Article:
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GUEST POST: Applicability of FDI norms for AIFs – a regulatory conundrum

18 Jun 2024

By Vivaik Sharma, Partner at Cyril Amarchand Mangaldas and co-authored by Sagar Gaba, Senior Associate and Saumya Motwani, Associate at Cyril Amarchand Mangaldas

In 2015, the alternatives industry saw many significant changes. Major reforms and favorable policies were introduced that reshaped the regulatory landscape for alternative investment funds (AIFs). These changes encompassed regulatory enhancements, tax related incentives, and streamlined procedures to attract foreign investors in the AIF sector. The industry as a whole, saw innovation in fund structures, comparatively higher investments, and increased participation from both domestic and foreign investors. Moreover, streamlining the entry of foreign investment in AIFs has facilitated increased institutional participation which now forms a considerable chunk of the investors being targeted by AIFs.

In this article, we propose to discuss the current regulatory framework surrounding AIFs for foreign investment in India, with emphasis on the need for sectoral regulators to establish/revise rules to encourage active participation from foreign investors.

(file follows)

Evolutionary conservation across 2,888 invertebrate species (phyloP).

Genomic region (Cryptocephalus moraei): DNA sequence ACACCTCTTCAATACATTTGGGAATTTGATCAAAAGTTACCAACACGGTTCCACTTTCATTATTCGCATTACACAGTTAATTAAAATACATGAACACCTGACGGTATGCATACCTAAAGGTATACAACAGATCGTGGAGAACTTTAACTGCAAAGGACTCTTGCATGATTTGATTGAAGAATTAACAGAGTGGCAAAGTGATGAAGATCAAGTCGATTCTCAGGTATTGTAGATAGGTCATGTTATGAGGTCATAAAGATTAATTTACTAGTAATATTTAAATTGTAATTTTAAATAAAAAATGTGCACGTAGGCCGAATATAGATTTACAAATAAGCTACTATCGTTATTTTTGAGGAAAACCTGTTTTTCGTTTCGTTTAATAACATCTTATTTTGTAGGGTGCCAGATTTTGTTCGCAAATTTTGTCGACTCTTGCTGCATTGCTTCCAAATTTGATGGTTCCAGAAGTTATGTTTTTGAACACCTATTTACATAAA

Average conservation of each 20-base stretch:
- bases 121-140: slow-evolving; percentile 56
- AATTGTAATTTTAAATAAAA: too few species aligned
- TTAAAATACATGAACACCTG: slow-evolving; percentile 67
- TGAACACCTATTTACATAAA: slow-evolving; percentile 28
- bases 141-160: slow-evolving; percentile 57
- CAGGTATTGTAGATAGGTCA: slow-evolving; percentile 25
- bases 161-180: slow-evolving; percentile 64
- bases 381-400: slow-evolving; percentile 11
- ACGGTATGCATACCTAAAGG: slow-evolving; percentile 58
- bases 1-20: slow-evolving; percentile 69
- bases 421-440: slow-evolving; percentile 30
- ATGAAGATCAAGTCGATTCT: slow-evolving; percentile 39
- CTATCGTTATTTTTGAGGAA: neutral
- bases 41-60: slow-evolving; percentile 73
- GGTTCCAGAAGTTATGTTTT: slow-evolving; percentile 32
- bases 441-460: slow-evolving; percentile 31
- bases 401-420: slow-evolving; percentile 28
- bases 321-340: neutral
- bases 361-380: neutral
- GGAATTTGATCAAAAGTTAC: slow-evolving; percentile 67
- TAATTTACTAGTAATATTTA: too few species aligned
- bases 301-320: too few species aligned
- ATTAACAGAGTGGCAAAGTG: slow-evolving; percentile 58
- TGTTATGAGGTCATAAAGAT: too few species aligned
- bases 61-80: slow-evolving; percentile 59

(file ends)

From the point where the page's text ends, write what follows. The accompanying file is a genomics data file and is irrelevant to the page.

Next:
The existing norms under the Foreign Exchange Management (Non-debt instruments) Rules (NDI Rules) considers the Indian owned and control (IOCC) status of investment managers and sponsors of an AIF as a criterion to determine whether its downstream investments should be considered as ‘indirect foreign investments’ or not. The only conditions prescribed by NDI Rules in this respect are that (i) the investment manager/sponsor should control the AIF to the general exclusion of others; and (ii) Category III AIFs having any foreign capital should make investments only in such instruments where foreign portfolio investors (FPIs) are permitted to invest; and the extent of foreign investment in the AIF was not considered for this purpose.

Hence, if the sponsor or investment manager of an AIF is foreign owned and controlled (FOCC), then investment by such an AIF would be considered as an ‘indirect foreign investment’. NDI Rules had been intentionally established based on ownership principles to encourage onshore pooling of foreign capital by IOCC managers catering to a boost in the influx of foreign capital.

SEBI has put forth its observations, vide its consultation paper dated 19 January 2024 (Consultation Paper), stating that the current regulatory framework for AIFs in India has inadvertently facilitated scenarios wherein foreign investors are setting up AIFs with investment managers/sponsors who are IOCC, with the objective of circumventing the restrictions on investments thereby bypassing financial regulatory frameworks, particularly sectoral norms under the Foreign Exchange Management Act, 1999 (FEMA) and prohibited sectors in terms of the Foreign Direct Investment (FDI). This proposal was brought into force vide an amendment to SEBI’s regulations with effect from 24 April 2024.